Jonathan Quick is occasionally the greatest goalie in the world. The rest of the time, Henrik Lundqvist is. He is called, unironically, King Henrik, or else just Hank. Staten Island goombas serenade him with his own name (no homo) after every stop. His beard’s moustache is enviously wide, and full. The oxygen has been squeezed out of his eyes, leaving them as gelid as the heart of a glacier. He plays guitar in a band, you guys.

He is imperturbable. Not in a flaunty way. Very Scandinavian. There’s no pride there. Just maybe the slightest hint of smugness? Like he’s beyond us? Like, wherever we’re going, when we get there, Hank’s going to be waiting for us, with his jacket hooked over his right shoulder, and his wristwatch turned toward his eyes—but he’s not looking at it, he’s looking at us, with a smile spreading, and his foot tapping good-naturedly.

Fuck Hank. He plays really deep in his crease. Crash him. Get your ass in his face. Perturb that man. Go high.


Ryan McDonagh, New York, #27

To correctly understand a defensive pairing, you have to picture a buddy-cop duo. There’s the loose cannon, the brilliant liability—that’s the offensive-defenseman. Then there’s the other guy, Mr. Stay-at-Home, whose value is relational in that his steady, sober play frees up the offensive-defenseman to try another of his harebrained schemes that just might work. For the first three years of his career, that was Ryan McDonagh groaning, hitching up his slacks, and ruing the fact that, at 22, he was getting too old for this shit.

No longer! Ryan McDonagh is the offensive-defenseman now. Ryan McDonagh wears the jeans in this duo.


Marian Gaborik, Los Angeles, #12

Formerly the fastest hockey player on earth. Sleek, flimsy, and laughably frangible. You get the sense that, had he not grown up with the game, he’d be uploading a dashcam video of himself reeeeen!ing a sportscar directly into a Hapsburg opera house right now.

Derek Stepan, New York, #21

Well-rounded to the point of bluntness. He appears to have been made out of one of the softer cheeses.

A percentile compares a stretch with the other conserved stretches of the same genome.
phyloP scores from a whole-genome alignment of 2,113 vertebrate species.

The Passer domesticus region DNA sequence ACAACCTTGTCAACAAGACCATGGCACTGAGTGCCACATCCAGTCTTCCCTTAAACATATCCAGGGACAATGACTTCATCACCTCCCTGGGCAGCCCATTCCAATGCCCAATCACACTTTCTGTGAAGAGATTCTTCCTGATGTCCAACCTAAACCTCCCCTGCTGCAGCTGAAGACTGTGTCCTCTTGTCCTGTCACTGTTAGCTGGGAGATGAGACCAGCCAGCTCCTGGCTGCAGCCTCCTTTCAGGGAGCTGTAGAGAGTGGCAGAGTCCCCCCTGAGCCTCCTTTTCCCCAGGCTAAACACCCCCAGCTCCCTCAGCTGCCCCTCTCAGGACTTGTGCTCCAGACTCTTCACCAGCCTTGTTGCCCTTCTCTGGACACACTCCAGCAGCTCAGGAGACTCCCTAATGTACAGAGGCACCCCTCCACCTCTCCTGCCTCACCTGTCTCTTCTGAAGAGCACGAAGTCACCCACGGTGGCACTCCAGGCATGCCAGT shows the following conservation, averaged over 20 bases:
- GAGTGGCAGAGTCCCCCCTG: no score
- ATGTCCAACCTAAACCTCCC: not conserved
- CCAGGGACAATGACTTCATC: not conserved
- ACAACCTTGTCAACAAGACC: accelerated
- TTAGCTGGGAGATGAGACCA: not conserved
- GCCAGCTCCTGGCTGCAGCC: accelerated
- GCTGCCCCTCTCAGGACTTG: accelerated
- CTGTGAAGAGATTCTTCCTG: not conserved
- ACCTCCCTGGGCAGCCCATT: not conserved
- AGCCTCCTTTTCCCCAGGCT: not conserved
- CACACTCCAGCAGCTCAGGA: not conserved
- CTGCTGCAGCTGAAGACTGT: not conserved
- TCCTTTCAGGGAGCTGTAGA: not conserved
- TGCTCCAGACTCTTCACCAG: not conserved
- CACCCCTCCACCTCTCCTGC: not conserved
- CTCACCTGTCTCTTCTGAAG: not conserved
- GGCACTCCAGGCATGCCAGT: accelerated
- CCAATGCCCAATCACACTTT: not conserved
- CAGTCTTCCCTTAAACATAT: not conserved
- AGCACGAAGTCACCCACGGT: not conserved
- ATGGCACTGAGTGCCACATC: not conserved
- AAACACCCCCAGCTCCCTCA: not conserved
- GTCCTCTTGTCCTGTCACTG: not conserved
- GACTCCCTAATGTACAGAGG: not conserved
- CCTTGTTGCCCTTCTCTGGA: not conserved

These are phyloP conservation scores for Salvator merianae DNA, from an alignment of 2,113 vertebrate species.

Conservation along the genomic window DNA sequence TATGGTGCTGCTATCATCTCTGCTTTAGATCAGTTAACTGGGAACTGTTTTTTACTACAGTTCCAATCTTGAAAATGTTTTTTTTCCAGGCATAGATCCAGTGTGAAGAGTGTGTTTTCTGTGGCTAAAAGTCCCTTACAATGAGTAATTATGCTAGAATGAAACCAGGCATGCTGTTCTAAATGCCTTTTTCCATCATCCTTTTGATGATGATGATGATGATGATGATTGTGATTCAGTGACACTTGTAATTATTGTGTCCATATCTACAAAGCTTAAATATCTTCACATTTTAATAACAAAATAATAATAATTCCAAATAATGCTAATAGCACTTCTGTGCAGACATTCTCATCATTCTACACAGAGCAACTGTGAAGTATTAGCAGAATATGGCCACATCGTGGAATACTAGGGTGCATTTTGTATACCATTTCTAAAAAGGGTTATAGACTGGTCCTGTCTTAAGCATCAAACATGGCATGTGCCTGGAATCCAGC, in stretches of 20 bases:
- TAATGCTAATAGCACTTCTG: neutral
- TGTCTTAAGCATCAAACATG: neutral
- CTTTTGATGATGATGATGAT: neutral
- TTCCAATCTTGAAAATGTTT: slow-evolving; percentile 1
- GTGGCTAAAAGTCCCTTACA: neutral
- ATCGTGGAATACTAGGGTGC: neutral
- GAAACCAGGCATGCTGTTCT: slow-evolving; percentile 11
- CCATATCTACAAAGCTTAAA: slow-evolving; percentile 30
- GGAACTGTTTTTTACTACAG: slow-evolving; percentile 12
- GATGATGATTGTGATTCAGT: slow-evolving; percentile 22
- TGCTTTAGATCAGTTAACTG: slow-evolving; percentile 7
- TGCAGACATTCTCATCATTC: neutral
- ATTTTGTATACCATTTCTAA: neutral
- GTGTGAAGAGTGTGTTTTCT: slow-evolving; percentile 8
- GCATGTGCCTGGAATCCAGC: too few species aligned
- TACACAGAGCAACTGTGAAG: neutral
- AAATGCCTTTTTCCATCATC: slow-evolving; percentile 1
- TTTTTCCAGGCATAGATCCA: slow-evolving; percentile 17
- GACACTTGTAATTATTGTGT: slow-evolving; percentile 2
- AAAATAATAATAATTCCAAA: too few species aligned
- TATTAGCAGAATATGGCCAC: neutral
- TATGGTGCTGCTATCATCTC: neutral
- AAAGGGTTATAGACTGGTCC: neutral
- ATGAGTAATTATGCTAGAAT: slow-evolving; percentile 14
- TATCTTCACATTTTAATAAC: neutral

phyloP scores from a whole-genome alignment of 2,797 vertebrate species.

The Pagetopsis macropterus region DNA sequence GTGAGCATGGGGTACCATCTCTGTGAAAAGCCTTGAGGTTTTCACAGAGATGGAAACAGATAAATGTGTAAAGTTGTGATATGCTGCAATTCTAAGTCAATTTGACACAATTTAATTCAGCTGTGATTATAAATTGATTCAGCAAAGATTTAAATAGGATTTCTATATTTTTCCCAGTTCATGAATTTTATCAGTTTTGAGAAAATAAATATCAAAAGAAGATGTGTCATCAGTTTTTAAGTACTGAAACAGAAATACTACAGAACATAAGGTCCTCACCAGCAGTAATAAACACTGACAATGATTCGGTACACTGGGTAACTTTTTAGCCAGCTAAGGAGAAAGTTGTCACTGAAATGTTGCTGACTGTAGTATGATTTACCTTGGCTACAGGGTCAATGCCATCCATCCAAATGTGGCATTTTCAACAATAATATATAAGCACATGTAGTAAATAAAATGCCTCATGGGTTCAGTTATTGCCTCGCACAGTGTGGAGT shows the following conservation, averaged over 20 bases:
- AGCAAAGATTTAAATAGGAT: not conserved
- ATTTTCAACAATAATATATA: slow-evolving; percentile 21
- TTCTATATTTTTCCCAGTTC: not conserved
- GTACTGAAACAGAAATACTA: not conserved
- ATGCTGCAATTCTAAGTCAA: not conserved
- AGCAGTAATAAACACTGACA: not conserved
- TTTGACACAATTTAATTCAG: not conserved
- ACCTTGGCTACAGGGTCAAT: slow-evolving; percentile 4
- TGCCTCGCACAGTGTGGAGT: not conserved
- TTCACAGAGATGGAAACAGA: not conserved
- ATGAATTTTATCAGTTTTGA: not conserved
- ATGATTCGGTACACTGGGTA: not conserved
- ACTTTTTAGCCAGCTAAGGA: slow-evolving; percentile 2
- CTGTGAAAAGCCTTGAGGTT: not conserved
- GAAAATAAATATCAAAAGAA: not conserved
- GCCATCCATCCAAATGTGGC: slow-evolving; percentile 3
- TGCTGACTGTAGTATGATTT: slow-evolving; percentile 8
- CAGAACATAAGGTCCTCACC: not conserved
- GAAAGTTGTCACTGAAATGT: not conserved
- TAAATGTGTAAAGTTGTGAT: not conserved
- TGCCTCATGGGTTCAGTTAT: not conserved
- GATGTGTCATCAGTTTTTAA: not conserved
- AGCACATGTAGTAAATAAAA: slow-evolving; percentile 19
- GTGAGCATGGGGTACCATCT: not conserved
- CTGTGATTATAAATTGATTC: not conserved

Stepan—like the majority of the Rangers—is an above-average talent with speed. The team itself is a textbook example of how to succeed in the salary-capped NHL: Home-grow the skill players; fill the gaps with smart free-agent acquisitions; trade for the final pieces when you’re on the cusp. They are the consummate un-New York team.

Because most New Yorkers don’t care about hockey, and because their petulant child-king of an owner doesn’t know enough to meddle, the Rangers don’t have to go in for the Pyrrhic glitz of your Knicks or your Nets. They aren’t impelled to trade away draft picks or overpay for aging stars.

Hockey is a hidebound, parochial, swaggerless game—and, sadly, the team from the world’s biggest media market reflects that. They are vanilla contenders.


Dustin Brown, Los Angeles, #23

There is a special kind of dread that comes from watching someone will to victory at any cost. The hair-raising-ness of the survival instinct; the bald self-interest of the cornered. Dustin Brown reminds me that, try as I might, there are no deserters from zoology.


Dan Carcillo, New York, #13

Funny: Carcillo played half the year for Los Angles, and the other half for New York. Funnier: Everybody on those teams, as well as every other team in the league, hates his guts.


Drew Doughty, Los Angeles, #8

The vast majority of professional hockey players are harmless citizens of the game, neither beautiful nor clever. They, like most people everywhere, perfume the noise of insignificance by making their own reckless noise.

Drew Doughty, though.

Drew Doughty is a near-perfect hockey player. Watching him play approaches a transcendent experience. He is the light which makes the darkness visible. If you see his silver-and-black lemniscate 8 on the ice—please, do me the favor of watching him, and only him. If you are meant to be a hockey fan, this will feel like kissing someone and having that kiss take. If you are meant to be a hockey fan, he will suddenly renovate your heart.

Despair, as they say, is a form of certainty. It’s thinking you know what’s coming, and not liking it. It’s having a confident memory of the future. Every time Drew Doughty steps onto the ice, I have no idea what’s coming.



Kings in seven. In overtime. And hockey becomes the new-new. Why not?